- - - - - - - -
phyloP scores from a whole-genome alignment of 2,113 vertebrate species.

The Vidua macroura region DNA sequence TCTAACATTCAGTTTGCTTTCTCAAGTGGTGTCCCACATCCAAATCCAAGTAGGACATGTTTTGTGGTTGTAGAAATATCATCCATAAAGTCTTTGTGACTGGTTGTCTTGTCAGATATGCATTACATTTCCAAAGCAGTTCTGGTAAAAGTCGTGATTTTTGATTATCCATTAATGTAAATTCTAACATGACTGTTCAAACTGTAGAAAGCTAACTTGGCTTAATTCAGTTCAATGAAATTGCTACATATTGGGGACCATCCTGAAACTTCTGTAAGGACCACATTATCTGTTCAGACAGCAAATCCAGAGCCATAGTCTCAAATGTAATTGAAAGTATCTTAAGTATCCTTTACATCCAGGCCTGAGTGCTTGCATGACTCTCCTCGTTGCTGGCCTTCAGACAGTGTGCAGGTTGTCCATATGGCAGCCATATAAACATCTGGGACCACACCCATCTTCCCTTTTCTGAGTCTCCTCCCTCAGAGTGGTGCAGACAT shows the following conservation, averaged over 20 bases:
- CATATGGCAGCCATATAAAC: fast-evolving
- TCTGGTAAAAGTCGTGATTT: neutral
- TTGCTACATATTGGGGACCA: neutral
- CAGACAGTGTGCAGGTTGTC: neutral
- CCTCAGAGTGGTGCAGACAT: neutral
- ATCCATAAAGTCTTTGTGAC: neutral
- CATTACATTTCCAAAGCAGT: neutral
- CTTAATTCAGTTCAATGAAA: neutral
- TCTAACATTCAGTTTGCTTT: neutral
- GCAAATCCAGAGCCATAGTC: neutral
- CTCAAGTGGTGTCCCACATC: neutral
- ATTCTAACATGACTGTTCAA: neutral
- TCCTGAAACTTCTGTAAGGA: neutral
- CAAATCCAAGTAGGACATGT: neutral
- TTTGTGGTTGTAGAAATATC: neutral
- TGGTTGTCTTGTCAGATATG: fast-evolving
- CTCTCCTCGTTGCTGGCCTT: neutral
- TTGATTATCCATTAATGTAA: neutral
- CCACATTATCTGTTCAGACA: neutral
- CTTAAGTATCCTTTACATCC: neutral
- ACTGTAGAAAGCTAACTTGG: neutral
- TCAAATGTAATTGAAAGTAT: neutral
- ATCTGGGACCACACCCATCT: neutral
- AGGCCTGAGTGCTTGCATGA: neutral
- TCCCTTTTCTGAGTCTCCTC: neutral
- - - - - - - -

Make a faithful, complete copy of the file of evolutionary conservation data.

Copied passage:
phyloP scores from a whole-genome alignment of 2,113 vertebrate species.

The Vidua macroura region DNA sequence TCTAACATTCAGTTTGCTTTCTCAAGTGGTGTCCCACATCCAAATCCAAGTAGGACATGTTTTGTGGTTGTAGAAATATCATCCATAAAGTCTTTGTGACTGGTTGTCTTGTCAGATATGCATTACATTTCCAAAGCAGTTCTGGTAAAAGTCGTGATTTTTGATTATCCATTAATGTAAATTCTAACATGACTGTTCAAACTGTAGAAAGCTAACTTGGCTTAATTCAGTTCAATGAAATTGCTACATATTGGGGACCATCCTGAAACTTCTGTAAGGACCACATTATCTGTTCAGACAGCAAATCCAGAGCCATAGTCTCAAATGTAATTGAAAGTATCTTAAGTATCCTTTACATCCAGGCCTGAGTGCTTGCATGACTCTCCTCGTTGCTGGCCTTCAGACAGTGTGCAGGTTGTCCATATGGCAGCCATATAAACATCTGGGACCACACCCATCTTCCCTTTTCTGAGTCTCCTCCCTCAGAGTGGTGCAGACAT shows the following conservation, averaged over 20 bases:
- CATATGGCAGCCATATAAAC: fast-evolving
- TCTGGTAAAAGTCGTGATTT: neutral
- TTGCTACATATTGGGGACCA: neutral
- CAGACAGTGTGCAGGTTGTC: neutral
- CCTCAGAGTGGTGCAGACAT: neutral
- ATCCATAAAGTCTTTGTGAC: neutral
- CATTACATTTCCAAAGCAGT: neutral
- CTTAATTCAGTTCAATGAAA: neutral
- TCTAACATTCAGTTTGCTTT: neutral
- GCAAATCCAGAGCCATAGTC: neutral
- CTCAAGTGGTGTCCCACATC: neutral
- ATTCTAACATGACTGTTCAA: neutral
- TCCTGAAACTTCTGTAAGGA: neutral
- CAAATCCAAGTAGGACATGT: neutral
- TTTGTGGTTGTAGAAATATC: neutral
- TGGTTGTCTTGTCAGATATG: fast-evolving
- CTCTCCTCGTTGCTGGCCTT: neutral
- TTGATTATCCATTAATGTAA: neutral
- CCACATTATCTGTTCAGACA: neutral
- CTTAAGTATCCTTTACATCC: neutral
- ACTGTAGAAAGCTAACTTGG: neutral
- TCAAATGTAATTGAAAGTAT: neutral
- ATCTGGGACCACACCCATCT: neutral
- AGGCCTGAGTGCTTGCATGA: neutral
- TCCCTTTTCTGAGTCTCCTC: neutral